We have written a chapter in the new book”International Management: Theory and Practice” which is published by Edward Elgar. The book is edited by P. Gooderham, B. Grøgaard and O. Nordhaug, and it’s aimed at MBA students and it’s about the various challenges that multinational companies face.
Our contribution is a case based discussion of Cermaq and their operations in Chile, especially focusing on the crisis in the Chilean aquaculture industry in 2007,
the critique directed at Cermaq, and the substantial measures Cermaq has since undertaken in
order to make the company and the industry more sustainable.
The case discusses in light of a corporate social responsibility (CSR) framework, which focuses on the “why?”, “how?” and “so what?” of corporate responsibility (see Jørgensen and Pedersen, 2011). Finally, the case offers recommendations for future operations based on the analysis of the motivation (why?), integration (how?) and the effect (so what?) of CSR initiatives initiated by Cermaq after the fish health crisis in Chile.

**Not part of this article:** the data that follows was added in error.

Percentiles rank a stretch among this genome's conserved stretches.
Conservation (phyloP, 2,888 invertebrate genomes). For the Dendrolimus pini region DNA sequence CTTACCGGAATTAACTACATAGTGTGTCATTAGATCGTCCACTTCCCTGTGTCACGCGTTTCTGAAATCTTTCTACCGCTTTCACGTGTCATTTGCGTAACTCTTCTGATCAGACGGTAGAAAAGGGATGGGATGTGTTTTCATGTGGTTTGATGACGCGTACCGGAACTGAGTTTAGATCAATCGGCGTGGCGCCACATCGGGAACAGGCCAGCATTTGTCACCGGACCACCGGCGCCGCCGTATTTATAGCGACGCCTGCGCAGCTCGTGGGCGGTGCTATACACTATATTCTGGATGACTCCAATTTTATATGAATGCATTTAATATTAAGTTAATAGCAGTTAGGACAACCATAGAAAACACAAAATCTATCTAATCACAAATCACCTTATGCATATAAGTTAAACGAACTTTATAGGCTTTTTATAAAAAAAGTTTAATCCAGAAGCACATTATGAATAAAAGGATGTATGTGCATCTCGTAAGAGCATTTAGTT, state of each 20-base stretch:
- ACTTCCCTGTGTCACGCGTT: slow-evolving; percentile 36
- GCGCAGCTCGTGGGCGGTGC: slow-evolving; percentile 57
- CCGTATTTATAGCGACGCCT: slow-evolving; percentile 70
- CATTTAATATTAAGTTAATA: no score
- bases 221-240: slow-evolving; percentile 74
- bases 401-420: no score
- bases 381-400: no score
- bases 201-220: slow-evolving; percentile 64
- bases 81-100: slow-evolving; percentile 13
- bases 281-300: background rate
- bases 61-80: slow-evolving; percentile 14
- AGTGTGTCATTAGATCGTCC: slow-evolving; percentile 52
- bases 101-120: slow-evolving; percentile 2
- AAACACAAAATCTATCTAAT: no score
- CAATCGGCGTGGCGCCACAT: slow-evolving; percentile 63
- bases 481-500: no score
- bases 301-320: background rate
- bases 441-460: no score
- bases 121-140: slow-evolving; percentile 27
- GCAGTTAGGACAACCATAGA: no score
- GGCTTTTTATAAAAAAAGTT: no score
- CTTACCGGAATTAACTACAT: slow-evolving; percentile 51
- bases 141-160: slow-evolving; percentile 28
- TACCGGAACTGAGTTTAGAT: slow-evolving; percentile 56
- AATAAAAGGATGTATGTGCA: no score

The case is set in 2012, five years after the initial crisis, and we look back at the time before and after Cermaq’s turnaround. The Cermaq crisis is a relevant case in this regard because it involves a multinational corporation (MNC) that was exposed to pressure from activists and non-governmental organizations (NGOs), thus triggering a CSR crisis. The reason that Cermaq became a target for the activists were its poor environmental performance with regard to fish health and control of fish populations. In a word, Cermaq’s core activities were claimed to be unsustainable and environmentally destructive. The case is especially relevant for CSR in an international context, since it involves the OECD
and its Guidelines for Multinational Enterprises.
Jørgensen, S. and Pedersen, L. J. T.: 2011. ’The Why and How of Corporate Social Responsibility’, Beta: Scandinavian Journal of Business Research, Volume 25, Issue 2, 121-137.